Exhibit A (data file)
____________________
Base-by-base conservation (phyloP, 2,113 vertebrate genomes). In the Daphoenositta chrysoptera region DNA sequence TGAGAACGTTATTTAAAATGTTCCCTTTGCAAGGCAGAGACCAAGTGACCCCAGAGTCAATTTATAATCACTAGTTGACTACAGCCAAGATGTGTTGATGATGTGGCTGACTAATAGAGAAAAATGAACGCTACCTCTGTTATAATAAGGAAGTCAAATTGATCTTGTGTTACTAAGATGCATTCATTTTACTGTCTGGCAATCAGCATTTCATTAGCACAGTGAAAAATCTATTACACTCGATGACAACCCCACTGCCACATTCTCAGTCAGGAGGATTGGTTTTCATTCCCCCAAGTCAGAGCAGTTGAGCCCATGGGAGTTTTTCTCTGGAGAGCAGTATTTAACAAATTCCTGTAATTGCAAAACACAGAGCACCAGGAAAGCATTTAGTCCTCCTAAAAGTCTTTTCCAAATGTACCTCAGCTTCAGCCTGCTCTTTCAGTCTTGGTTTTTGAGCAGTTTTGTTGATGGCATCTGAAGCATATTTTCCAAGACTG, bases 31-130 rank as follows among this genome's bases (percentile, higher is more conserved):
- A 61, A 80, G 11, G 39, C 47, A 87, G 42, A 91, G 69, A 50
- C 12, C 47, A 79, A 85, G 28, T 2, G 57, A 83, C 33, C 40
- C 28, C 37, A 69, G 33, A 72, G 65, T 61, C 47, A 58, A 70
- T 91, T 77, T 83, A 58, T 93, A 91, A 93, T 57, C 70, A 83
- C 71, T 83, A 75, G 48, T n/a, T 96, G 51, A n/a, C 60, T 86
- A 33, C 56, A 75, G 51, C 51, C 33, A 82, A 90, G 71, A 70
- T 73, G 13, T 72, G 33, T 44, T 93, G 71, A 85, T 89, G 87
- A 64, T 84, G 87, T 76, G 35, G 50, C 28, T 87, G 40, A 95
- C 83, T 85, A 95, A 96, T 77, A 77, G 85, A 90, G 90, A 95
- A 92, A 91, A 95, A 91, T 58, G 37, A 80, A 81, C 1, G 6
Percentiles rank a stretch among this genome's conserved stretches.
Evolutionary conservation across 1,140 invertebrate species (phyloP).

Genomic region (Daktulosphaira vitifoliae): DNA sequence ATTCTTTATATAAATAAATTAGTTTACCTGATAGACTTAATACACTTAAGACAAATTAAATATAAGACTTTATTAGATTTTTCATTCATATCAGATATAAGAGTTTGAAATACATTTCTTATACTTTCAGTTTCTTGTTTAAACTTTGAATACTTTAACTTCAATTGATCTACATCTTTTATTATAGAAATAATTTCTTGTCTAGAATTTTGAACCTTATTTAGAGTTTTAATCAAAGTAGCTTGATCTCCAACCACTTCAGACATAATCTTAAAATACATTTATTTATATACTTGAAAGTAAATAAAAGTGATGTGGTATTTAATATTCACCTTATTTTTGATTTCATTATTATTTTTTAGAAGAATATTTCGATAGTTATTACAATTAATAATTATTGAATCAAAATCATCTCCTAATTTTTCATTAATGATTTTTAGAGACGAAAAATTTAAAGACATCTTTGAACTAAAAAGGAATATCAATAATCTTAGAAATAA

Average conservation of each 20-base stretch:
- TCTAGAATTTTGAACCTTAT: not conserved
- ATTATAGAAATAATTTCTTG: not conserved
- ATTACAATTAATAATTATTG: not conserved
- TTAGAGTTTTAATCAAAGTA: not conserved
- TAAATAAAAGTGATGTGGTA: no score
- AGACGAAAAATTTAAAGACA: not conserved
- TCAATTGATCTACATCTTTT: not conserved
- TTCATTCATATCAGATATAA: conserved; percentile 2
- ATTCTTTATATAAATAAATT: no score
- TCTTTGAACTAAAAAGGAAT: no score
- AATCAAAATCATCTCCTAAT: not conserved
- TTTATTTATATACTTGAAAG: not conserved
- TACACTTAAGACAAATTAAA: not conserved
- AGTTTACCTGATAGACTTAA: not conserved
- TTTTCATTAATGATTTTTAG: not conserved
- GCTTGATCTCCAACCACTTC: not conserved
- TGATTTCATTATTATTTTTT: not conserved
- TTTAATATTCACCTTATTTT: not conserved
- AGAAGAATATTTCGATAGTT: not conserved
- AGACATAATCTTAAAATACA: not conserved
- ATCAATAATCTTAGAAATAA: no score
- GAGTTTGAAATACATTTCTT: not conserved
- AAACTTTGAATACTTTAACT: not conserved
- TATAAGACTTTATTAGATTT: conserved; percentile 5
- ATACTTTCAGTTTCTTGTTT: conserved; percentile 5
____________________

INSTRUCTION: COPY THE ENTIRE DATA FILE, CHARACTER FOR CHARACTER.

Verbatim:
Base-by-base conservation (phyloP, 2,113 vertebrate genomes). In the Daphoenositta chrysoptera region DNA sequence TGAGAACGTTATTTAAAATGTTCCCTTTGCAAGGCAGAGACCAAGTGACCCCAGAGTCAATTTATAATCACTAGTTGACTACAGCCAAGATGTGTTGATGATGTGGCTGACTAATAGAGAAAAATGAACGCTACCTCTGTTATAATAAGGAAGTCAAATTGATCTTGTGTTACTAAGATGCATTCATTTTACTGTCTGGCAATCAGCATTTCATTAGCACAGTGAAAAATCTATTACACTCGATGACAACCCCACTGCCACATTCTCAGTCAGGAGGATTGGTTTTCATTCCCCCAAGTCAGAGCAGTTGAGCCCATGGGAGTTTTTCTCTGGAGAGCAGTATTTAACAAATTCCTGTAATTGCAAAACACAGAGCACCAGGAAAGCATTTAGTCCTCCTAAAAGTCTTTTCCAAATGTACCTCAGCTTCAGCCTGCTCTTTCAGTCTTGGTTTTTGAGCAGTTTTGTTGATGGCATCTGAAGCATATTTTCCAAGACTG, bases 31-130 rank as follows among this genome's bases (percentile, higher is more conserved):
- A 61, A 80, G 11, G 39, C 47, A 87, G 42, A 91, G 69, A 50
- C 12, C 47, A 79, A 85, G 28, T 2, G 57, A 83, C 33, C 40
- C 28, C 37, A 69, G 33, A 72, G 65, T 61, C 47, A 58, A 70
- T 91, T 77, T 83, A 58, T 93, A 91, A 93, T 57, C 70, A 83
- C 71, T 83, A 75, G 48, T n/a, T 96, G 51, A n/a, C 60, T 86
- A 33, C 56, A 75, G 51, C 51, C 33, A 82, A 90, G 71, A 70
- T 73, G 13, T 72, G 33, T 44, T 93, G 71, A 85, T 89, G 87
- A 64, T 84, G 87, T 76, G 35, G 50, C 28, T 87, G 40, A 95
- C 83, T 85, A 95, A 96, T 77, A 77, G 85, A 90, G 90, A 95
- A 92, A 91, A 95, A 91, T 58, G 37, A 80, A 81, C 1, G 6
Percentiles rank a stretch among this genome's conserved stretches.
Evolutionary conservation across 1,140 invertebrate species (phyloP).

Genomic region (Daktulosphaira vitifoliae): DNA sequence ATTCTTTATATAAATAAATTAGTTTACCTGATAGACTTAATACACTTAAGACAAATTAAATATAAGACTTTATTAGATTTTTCATTCATATCAGATATAAGAGTTTGAAATACATTTCTTATACTTTCAGTTTCTTGTTTAAACTTTGAATACTTTAACTTCAATTGATCTACATCTTTTATTATAGAAATAATTTCTTGTCTAGAATTTTGAACCTTATTTAGAGTTTTAATCAAAGTAGCTTGATCTCCAACCACTTCAGACATAATCTTAAAATACATTTATTTATATACTTGAAAGTAAATAAAAGTGATGTGGTATTTAATATTCACCTTATTTTTGATTTCATTATTATTTTTTAGAAGAATATTTCGATAGTTATTACAATTAATAATTATTGAATCAAAATCATCTCCTAATTTTTCATTAATGATTTTTAGAGACGAAAAATTTAAAGACATCTTTGAACTAAAAAGGAATATCAATAATCTTAGAAATAA

Average conservation of each 20-base stretch:
- TCTAGAATTTTGAACCTTAT: not conserved
- ATTATAGAAATAATTTCTTG: not conserved
- ATTACAATTAATAATTATTG: not conserved
- TTAGAGTTTTAATCAAAGTA: not conserved
- TAAATAAAAGTGATGTGGTA: no score
- AGACGAAAAATTTAAAGACA: not conserved
- TCAATTGATCTACATCTTTT: not conserved
- TTCATTCATATCAGATATAA: conserved; percentile 2
- ATTCTTTATATAAATAAATT: no score
- TCTTTGAACTAAAAAGGAAT: no score
- AATCAAAATCATCTCCTAAT: not conserved
- TTTATTTATATACTTGAAAG: not conserved
- TACACTTAAGACAAATTAAA: not conserved
- AGTTTACCTGATAGACTTAA: not conserved
- TTTTCATTAATGATTTTTAG: not conserved
- GCTTGATCTCCAACCACTTC: not conserved
- TGATTTCATTATTATTTTTT: not conserved
- TTTAATATTCACCTTATTTT: not conserved
- AGAAGAATATTTCGATAGTT: not conserved
- AGACATAATCTTAAAATACA: not conserved
- ATCAATAATCTTAGAAATAA: no score
- GAGTTTGAAATACATTTCTT: not conserved
- AAACTTTGAATACTTTAACT: not conserved
- TATAAGACTTTATTAGATTT: conserved; percentile 5
- ATACTTTCAGTTTCTTGTTT: conserved; percentile 5